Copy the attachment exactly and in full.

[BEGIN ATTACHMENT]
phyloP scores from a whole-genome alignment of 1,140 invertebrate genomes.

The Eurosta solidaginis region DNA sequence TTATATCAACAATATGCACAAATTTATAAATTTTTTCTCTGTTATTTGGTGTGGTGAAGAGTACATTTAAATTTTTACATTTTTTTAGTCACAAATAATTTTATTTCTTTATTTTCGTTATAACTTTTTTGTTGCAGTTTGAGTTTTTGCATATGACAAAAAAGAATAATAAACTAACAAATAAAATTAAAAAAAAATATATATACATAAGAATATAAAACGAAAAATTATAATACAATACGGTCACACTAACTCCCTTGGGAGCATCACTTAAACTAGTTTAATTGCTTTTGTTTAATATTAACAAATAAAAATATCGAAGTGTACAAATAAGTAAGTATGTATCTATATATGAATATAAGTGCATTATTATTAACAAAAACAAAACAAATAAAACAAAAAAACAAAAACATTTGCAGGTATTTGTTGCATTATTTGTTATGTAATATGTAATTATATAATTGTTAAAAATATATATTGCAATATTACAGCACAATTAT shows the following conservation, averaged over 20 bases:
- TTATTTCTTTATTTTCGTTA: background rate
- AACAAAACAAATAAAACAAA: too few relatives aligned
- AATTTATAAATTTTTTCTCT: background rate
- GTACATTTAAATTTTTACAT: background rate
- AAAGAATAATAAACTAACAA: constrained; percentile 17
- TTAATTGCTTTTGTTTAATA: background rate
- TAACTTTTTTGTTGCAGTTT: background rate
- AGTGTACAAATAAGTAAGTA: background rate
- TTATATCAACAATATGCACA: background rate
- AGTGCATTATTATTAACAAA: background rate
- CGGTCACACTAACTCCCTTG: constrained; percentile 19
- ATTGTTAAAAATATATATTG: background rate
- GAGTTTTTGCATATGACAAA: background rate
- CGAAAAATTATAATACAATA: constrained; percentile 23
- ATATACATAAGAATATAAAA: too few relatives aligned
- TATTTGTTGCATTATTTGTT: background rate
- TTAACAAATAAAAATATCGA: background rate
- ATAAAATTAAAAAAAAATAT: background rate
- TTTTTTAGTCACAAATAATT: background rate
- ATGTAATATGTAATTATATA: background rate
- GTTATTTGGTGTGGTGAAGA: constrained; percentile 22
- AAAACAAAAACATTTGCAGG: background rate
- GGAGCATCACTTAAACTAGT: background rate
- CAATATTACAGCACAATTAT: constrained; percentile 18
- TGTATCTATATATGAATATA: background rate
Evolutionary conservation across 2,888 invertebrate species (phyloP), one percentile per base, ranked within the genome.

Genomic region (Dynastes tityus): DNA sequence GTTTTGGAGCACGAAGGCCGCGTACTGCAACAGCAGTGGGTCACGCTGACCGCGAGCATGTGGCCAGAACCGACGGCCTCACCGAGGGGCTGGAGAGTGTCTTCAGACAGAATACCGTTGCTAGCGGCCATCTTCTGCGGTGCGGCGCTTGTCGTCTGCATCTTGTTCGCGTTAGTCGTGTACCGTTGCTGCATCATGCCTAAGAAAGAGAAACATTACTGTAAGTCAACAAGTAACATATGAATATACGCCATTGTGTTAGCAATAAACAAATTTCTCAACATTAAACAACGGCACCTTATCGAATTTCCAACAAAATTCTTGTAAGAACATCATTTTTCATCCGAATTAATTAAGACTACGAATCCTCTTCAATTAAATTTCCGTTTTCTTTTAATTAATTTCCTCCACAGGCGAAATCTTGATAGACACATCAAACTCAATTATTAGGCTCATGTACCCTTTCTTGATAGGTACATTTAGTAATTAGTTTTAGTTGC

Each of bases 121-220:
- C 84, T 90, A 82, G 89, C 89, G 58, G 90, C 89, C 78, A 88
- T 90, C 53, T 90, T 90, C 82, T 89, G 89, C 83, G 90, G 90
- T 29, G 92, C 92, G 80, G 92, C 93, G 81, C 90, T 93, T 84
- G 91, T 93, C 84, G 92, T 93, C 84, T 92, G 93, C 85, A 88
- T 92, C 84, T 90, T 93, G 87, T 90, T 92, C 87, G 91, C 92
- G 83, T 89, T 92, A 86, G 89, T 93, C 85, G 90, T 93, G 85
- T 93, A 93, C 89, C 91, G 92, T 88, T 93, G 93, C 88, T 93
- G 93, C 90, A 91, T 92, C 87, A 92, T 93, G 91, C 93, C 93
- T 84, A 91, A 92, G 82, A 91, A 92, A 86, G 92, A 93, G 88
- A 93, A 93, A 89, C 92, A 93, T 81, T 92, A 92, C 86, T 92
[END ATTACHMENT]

phyloP scores from a whole-genome alignment of 1,140 invertebrate genomes.

The Eurosta solidaginis region DNA sequence TTATATCAACAATATGCACAAATTTATAAATTTTTTCTCTGTTATTTGGTGTGGTGAAGAGTACATTTAAATTTTTACATTTTTTTAGTCACAAATAATTTTATTTCTTTATTTTCGTTATAACTTTTTTGTTGCAGTTTGAGTTTTTGCATATGACAAAAAAGAATAATAAACTAACAAATAAAATTAAAAAAAAATATATATACATAAGAATATAAAACGAAAAATTATAATACAATACGGTCACACTAACTCCCTTGGGAGCATCACTTAAACTAGTTTAATTGCTTTTGTTTAATATTAACAAATAAAAATATCGAAGTGTACAAATAAGTAAGTATGTATCTATATATGAATATAAGTGCATTATTATTAACAAAAACAAAACAAATAAAACAAAAAAACAAAAACATTTGCAGGTATTTGTTGCATTATTTGTTATGTAATATGTAATTATATAATTGTTAAAAATATATATTGCAATATTACAGCACAATTAT shows the following conservation, averaged over 20 bases:
- TTATTTCTTTATTTTCGTTA: background rate
- AACAAAACAAATAAAACAAA: too few relatives aligned
- AATTTATAAATTTTTTCTCT: background rate
- GTACATTTAAATTTTTACAT: background rate
- AAAGAATAATAAACTAACAA: constrained; percentile 17
- TTAATTGCTTTTGTTTAATA: background rate
- TAACTTTTTTGTTGCAGTTT: background rate
- AGTGTACAAATAAGTAAGTA: background rate
- TTATATCAACAATATGCACA: background rate
- AGTGCATTATTATTAACAAA: background rate
- CGGTCACACTAACTCCCTTG: constrained; percentile 19
- ATTGTTAAAAATATATATTG: background rate
- GAGTTTTTGCATATGACAAA: background rate
- CGAAAAATTATAATACAATA: constrained; percentile 23
- ATATACATAAGAATATAAAA: too few relatives aligned
- TATTTGTTGCATTATTTGTT: background rate
- TTAACAAATAAAAATATCGA: background rate
- ATAAAATTAAAAAAAAATAT: background rate
- TTTTTTAGTCACAAATAATT: background rate
- ATGTAATATGTAATTATATA: background rate
- GTTATTTGGTGTGGTGAAGA: constrained; percentile 22
- AAAACAAAAACATTTGCAGG: background rate
- GGAGCATCACTTAAACTAGT: background rate
- CAATATTACAGCACAATTAT: constrained; percentile 18
- TGTATCTATATATGAATATA: background rate
Evolutionary conservation across 2,888 invertebrate species (phyloP), one percentile per base, ranked within the genome.

Genomic region (Dynastes tityus): DNA sequence GTTTTGGAGCACGAAGGCCGCGTACTGCAACAGCAGTGGGTCACGCTGACCGCGAGCATGTGGCCAGAACCGACGGCCTCACCGAGGGGCTGGAGAGTGTCTTCAGACAGAATACCGTTGCTAGCGGCCATCTTCTGCGGTGCGGCGCTTGTCGTCTGCATCTTGTTCGCGTTAGTCGTGTACCGTTGCTGCATCATGCCTAAGAAAGAGAAACATTACTGTAAGTCAACAAGTAACATATGAATATACGCCATTGTGTTAGCAATAAACAAATTTCTCAACATTAAACAACGGCACCTTATCGAATTTCCAACAAAATTCTTGTAAGAACATCATTTTTCATCCGAATTAATTAAGACTACGAATCCTCTTCAATTAAATTTCCGTTTTCTTTTAATTAATTTCCTCCACAGGCGAAATCTTGATAGACACATCAAACTCAATTATTAGGCTCATGTACCCTTTCTTGATAGGTACATTTAGTAATTAGTTTTAGTTGC

Each of bases 121-220:
- C 84, T 90, A 82, G 89, C 89, G 58, G 90, C 89, C 78, A 88
- T 90, C 53, T 90, T 90, C 82, T 89, G 89, C 83, G 90, G 90
- T 29, G 92, C 92, G 80, G 92, C 93, G 81, C 90, T 93, T 84
- G 91, T 93, C 84, G 92, T 93, C 84, T 92, G 93, C 85, A 88
- T 92, C 84, T 90, T 93, G 87, T 90, T 92, C 87, G 91, C 92
- G 83, T 89, T 92, A 86, G 89, T 93, C 85, G 90, T 93, G 85
- T 93, A 93, C 89, C 91, G 92, T 88, T 93, G 93, C 88, T 93
- G 93, C 90, A 91, T 92, C 87, A 92, T 93, G 91, C 93, C 93
- T 84, A 91, A 92, G 82, A 91, A 92, A 86, G 92, A 93, G 88
- A 93, A 93, A 89, C 92, A 93, T 81, T 92, A 92, C 86, T 92